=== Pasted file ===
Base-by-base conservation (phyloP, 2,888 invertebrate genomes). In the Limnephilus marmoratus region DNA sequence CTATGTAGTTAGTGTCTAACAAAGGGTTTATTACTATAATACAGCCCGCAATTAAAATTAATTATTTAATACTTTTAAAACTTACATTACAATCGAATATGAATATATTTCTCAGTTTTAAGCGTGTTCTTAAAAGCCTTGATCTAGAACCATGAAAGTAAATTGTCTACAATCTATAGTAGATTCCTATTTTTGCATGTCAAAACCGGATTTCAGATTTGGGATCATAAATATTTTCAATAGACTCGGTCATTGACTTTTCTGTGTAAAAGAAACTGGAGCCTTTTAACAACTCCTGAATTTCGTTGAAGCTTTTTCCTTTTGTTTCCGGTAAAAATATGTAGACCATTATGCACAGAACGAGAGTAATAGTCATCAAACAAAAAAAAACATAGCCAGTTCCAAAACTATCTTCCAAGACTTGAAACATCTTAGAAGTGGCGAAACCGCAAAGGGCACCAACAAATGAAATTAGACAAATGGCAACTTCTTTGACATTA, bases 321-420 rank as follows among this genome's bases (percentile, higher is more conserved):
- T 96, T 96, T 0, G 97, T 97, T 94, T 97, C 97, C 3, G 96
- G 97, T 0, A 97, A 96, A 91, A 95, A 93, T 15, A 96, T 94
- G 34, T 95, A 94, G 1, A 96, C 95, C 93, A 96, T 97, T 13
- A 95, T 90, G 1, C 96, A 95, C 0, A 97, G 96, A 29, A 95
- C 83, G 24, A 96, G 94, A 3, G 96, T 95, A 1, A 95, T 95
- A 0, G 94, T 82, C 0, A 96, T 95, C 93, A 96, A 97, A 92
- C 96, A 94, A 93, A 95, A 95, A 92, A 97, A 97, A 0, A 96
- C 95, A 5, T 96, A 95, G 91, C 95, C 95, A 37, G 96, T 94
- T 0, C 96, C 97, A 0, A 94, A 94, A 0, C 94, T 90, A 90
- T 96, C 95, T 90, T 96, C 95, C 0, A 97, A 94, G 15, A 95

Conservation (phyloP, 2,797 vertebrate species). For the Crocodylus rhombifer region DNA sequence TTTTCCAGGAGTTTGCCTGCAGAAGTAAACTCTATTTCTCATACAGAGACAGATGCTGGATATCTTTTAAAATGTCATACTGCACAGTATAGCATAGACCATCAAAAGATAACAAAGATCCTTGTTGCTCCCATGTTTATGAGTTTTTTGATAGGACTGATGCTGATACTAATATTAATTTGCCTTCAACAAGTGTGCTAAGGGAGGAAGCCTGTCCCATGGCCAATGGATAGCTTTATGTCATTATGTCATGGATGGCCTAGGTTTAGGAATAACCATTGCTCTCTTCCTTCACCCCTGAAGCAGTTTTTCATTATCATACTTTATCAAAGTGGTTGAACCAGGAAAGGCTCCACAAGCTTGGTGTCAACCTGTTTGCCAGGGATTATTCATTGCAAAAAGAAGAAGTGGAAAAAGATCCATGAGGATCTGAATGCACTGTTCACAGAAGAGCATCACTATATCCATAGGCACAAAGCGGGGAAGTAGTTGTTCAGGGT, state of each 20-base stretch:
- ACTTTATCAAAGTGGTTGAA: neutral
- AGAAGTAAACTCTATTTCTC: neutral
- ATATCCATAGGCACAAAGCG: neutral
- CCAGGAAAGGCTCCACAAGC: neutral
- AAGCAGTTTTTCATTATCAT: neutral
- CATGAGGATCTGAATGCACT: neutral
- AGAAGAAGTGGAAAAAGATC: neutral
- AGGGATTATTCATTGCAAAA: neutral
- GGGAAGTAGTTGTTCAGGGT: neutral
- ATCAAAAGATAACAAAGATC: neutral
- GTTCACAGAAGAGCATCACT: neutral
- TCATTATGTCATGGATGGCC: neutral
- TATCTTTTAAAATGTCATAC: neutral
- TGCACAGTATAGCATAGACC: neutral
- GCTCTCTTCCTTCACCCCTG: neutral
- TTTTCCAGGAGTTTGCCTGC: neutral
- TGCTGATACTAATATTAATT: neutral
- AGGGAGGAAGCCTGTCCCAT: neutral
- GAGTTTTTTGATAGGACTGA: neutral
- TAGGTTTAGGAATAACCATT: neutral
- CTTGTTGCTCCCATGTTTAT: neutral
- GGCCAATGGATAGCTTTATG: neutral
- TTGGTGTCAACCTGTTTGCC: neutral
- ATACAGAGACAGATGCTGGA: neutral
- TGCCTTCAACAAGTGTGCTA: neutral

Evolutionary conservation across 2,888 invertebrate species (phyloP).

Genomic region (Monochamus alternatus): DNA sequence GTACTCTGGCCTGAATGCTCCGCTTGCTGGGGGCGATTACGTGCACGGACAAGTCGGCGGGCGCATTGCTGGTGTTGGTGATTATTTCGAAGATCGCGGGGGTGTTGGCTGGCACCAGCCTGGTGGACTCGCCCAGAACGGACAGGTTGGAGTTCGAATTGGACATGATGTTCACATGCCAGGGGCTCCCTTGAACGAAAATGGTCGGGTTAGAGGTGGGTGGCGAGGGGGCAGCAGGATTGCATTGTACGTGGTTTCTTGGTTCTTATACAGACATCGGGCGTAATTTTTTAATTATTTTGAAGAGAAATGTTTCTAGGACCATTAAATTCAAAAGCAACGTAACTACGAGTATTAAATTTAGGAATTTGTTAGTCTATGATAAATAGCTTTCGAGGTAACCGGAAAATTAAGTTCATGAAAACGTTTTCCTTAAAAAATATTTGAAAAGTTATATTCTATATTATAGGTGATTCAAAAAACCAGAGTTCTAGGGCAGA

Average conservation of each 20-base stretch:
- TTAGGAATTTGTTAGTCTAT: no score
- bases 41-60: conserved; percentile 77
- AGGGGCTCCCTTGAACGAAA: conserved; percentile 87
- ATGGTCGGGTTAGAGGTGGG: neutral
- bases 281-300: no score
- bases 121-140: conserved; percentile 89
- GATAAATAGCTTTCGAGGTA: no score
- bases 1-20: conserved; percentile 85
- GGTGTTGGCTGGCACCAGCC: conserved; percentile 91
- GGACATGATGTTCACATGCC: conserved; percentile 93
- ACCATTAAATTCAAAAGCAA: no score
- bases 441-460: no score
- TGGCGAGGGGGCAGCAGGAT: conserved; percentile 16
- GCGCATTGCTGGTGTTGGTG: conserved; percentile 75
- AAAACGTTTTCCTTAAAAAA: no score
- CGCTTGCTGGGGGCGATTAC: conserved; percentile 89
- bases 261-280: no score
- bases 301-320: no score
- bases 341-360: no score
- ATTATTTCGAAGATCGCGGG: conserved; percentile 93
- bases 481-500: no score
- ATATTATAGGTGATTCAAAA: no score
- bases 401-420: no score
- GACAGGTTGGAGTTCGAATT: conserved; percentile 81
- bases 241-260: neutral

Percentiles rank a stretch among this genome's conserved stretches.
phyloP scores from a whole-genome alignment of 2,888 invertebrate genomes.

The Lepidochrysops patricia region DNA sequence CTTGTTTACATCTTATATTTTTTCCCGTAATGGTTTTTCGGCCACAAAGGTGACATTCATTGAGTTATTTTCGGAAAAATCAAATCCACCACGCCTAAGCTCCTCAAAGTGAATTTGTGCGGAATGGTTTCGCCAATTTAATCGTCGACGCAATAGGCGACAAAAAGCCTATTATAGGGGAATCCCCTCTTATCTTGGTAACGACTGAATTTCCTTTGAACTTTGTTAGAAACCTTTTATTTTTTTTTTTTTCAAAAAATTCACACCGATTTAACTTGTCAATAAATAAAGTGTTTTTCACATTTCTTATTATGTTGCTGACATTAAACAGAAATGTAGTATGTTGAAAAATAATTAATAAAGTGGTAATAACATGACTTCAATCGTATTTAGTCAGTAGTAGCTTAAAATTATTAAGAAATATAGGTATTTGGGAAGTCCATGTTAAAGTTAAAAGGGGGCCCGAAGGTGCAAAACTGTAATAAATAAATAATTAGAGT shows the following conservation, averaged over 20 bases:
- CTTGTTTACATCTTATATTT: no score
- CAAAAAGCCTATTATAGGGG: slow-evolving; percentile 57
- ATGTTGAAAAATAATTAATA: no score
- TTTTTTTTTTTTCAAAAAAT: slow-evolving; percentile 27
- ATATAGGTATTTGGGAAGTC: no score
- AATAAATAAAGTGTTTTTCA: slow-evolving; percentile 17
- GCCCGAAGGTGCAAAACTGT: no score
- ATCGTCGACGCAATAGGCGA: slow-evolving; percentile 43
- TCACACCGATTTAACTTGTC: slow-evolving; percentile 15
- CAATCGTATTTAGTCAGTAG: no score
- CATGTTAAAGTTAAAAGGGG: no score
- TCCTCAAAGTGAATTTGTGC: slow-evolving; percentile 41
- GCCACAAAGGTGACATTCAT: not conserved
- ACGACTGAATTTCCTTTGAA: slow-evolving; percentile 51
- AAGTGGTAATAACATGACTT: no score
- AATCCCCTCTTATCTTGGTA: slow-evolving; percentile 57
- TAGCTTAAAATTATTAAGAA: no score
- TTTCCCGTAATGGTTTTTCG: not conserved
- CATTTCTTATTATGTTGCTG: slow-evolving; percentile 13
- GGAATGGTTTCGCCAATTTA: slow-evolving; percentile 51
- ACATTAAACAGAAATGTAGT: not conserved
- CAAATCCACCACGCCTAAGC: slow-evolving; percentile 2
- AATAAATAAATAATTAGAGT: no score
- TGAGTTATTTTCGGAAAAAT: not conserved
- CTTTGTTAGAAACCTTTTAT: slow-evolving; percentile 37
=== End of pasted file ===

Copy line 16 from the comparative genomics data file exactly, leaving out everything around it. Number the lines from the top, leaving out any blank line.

- CCAGGAAAGGCTCCACAAGC: neutral